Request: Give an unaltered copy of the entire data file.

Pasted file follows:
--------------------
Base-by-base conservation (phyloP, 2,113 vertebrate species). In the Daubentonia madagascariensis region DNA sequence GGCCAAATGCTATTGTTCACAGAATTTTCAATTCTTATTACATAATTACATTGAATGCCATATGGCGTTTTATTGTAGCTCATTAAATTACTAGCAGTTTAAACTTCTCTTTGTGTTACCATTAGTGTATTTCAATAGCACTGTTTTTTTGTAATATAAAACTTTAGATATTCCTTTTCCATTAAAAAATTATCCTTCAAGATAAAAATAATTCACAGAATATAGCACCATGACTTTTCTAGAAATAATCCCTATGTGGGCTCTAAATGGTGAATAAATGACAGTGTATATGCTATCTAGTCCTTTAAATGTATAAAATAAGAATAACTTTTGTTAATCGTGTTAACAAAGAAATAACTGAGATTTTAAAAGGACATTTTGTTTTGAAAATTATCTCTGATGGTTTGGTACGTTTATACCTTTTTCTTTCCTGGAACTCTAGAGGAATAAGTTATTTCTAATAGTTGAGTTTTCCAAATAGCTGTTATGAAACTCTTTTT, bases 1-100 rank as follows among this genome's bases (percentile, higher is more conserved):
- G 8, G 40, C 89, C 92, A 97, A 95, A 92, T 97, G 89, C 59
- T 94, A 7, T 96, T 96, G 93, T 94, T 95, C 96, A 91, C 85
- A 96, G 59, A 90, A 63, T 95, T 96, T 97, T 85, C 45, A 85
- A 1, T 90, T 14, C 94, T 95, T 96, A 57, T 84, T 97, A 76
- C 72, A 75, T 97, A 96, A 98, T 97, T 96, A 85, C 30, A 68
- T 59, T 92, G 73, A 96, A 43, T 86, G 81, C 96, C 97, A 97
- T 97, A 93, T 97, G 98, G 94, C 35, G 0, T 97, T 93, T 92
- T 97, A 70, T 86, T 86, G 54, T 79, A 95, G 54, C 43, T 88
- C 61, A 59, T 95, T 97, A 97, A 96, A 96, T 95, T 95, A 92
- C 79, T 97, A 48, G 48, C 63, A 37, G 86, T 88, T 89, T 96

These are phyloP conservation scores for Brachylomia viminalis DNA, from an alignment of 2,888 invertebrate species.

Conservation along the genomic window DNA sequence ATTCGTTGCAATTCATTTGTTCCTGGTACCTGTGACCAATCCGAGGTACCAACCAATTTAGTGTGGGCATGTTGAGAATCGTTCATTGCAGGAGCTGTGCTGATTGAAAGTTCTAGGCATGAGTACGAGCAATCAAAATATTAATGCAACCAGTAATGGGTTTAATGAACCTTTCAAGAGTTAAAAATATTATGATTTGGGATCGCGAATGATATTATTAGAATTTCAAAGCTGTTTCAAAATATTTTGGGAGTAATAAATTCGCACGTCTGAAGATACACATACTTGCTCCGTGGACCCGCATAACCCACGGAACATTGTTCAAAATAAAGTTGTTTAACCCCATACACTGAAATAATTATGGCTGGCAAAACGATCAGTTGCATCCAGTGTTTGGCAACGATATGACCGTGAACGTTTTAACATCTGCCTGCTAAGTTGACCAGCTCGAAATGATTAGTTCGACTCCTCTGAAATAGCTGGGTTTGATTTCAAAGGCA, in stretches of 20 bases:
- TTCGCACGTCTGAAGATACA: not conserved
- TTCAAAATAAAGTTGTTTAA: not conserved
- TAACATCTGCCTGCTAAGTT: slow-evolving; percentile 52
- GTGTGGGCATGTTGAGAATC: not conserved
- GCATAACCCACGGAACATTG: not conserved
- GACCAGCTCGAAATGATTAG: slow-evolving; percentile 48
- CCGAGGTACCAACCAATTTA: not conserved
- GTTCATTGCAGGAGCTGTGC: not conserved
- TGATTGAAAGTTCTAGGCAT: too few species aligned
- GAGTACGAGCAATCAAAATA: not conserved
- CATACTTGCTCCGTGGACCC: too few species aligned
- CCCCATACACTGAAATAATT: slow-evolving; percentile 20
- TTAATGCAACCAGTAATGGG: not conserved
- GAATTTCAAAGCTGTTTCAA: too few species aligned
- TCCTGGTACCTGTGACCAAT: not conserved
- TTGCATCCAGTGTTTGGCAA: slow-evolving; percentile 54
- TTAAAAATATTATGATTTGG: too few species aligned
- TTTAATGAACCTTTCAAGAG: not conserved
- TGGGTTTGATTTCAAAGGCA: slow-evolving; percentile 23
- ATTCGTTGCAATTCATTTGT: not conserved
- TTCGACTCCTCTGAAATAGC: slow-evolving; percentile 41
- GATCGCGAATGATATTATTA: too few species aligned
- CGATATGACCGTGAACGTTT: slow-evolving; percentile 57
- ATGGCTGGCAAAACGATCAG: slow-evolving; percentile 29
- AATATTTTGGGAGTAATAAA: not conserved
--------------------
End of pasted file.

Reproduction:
Base-by-base conservation (phyloP, 2,113 vertebrate species). In the Daubentonia madagascariensis region DNA sequence GGCCAAATGCTATTGTTCACAGAATTTTCAATTCTTATTACATAATTACATTGAATGCCATATGGCGTTTTATTGTAGCTCATTAAATTACTAGCAGTTTAAACTTCTCTTTGTGTTACCATTAGTGTATTTCAATAGCACTGTTTTTTTGTAATATAAAACTTTAGATATTCCTTTTCCATTAAAAAATTATCCTTCAAGATAAAAATAATTCACAGAATATAGCACCATGACTTTTCTAGAAATAATCCCTATGTGGGCTCTAAATGGTGAATAAATGACAGTGTATATGCTATCTAGTCCTTTAAATGTATAAAATAAGAATAACTTTTGTTAATCGTGTTAACAAAGAAATAACTGAGATTTTAAAAGGACATTTTGTTTTGAAAATTATCTCTGATGGTTTGGTACGTTTATACCTTTTTCTTTCCTGGAACTCTAGAGGAATAAGTTATTTCTAATAGTTGAGTTTTCCAAATAGCTGTTATGAAACTCTTTTT, bases 1-100 rank as follows among this genome's bases (percentile, higher is more conserved):
- G 8, G 40, C 89, C 92, A 97, A 95, A 92, T 97, G 89, C 59
- T 94, A 7, T 96, T 96, G 93, T 94, T 95, C 96, A 91, C 85
- A 96, G 59, A 90, A 63, T 95, T 96, T 97, T 85, C 45, A 85
- A 1, T 90, T 14, C 94, T 95, T 96, A 57, T 84, T 97, A 76
- C 72, A 75, T 97, A 96, A 98, T 97, T 96, A 85, C 30, A 68
- T 59, T 92, G 73, A 96, A 43, T 86, G 81, C 96, C 97, A 97
- T 97, A 93, T 97, G 98, G 94, C 35, G 0, T 97, T 93, T 92
- T 97, A 70, T 86, T 86, G 54, T 79, A 95, G 54, C 43, T 88
- C 61, A 59, T 95, T 97, A 97, A 96, A 96, T 95, T 95, A 92
- C 79, T 97, A 48, G 48, C 63, A 37, G 86, T 88, T 89, T 96

These are phyloP conservation scores for Brachylomia viminalis DNA, from an alignment of 2,888 invertebrate species.

Conservation along the genomic window DNA sequence ATTCGTTGCAATTCATTTGTTCCTGGTACCTGTGACCAATCCGAGGTACCAACCAATTTAGTGTGGGCATGTTGAGAATCGTTCATTGCAGGAGCTGTGCTGATTGAAAGTTCTAGGCATGAGTACGAGCAATCAAAATATTAATGCAACCAGTAATGGGTTTAATGAACCTTTCAAGAGTTAAAAATATTATGATTTGGGATCGCGAATGATATTATTAGAATTTCAAAGCTGTTTCAAAATATTTTGGGAGTAATAAATTCGCACGTCTGAAGATACACATACTTGCTCCGTGGACCCGCATAACCCACGGAACATTGTTCAAAATAAAGTTGTTTAACCCCATACACTGAAATAATTATGGCTGGCAAAACGATCAGTTGCATCCAGTGTTTGGCAACGATATGACCGTGAACGTTTTAACATCTGCCTGCTAAGTTGACCAGCTCGAAATGATTAGTTCGACTCCTCTGAAATAGCTGGGTTTGATTTCAAAGGCA, in stretches of 20 bases:
- TTCGCACGTCTGAAGATACA: not conserved
- TTCAAAATAAAGTTGTTTAA: not conserved
- TAACATCTGCCTGCTAAGTT: slow-evolving; percentile 52
- GTGTGGGCATGTTGAGAATC: not conserved
- GCATAACCCACGGAACATTG: not conserved
- GACCAGCTCGAAATGATTAG: slow-evolving; percentile 48
- CCGAGGTACCAACCAATTTA: not conserved
- GTTCATTGCAGGAGCTGTGC: not conserved
- TGATTGAAAGTTCTAGGCAT: too few species aligned
- GAGTACGAGCAATCAAAATA: not conserved
- CATACTTGCTCCGTGGACCC: too few species aligned
- CCCCATACACTGAAATAATT: slow-evolving; percentile 20
- TTAATGCAACCAGTAATGGG: not conserved
- GAATTTCAAAGCTGTTTCAA: too few species aligned
- TCCTGGTACCTGTGACCAAT: not conserved
- TTGCATCCAGTGTTTGGCAA: slow-evolving; percentile 54
- TTAAAAATATTATGATTTGG: too few species aligned
- TTTAATGAACCTTTCAAGAG: not conserved
- TGGGTTTGATTTCAAAGGCA: slow-evolving; percentile 23
- ATTCGTTGCAATTCATTTGT: not conserved
- TTCGACTCCTCTGAAATAGC: slow-evolving; percentile 41
- GATCGCGAATGATATTATTA: too few species aligned
- CGATATGACCGTGAACGTTT: slow-evolving; percentile 57
- ATGGCTGGCAAAACGATCAG: slow-evolving; percentile 29
- AATATTTTGGGAGTAATAAA: not conserved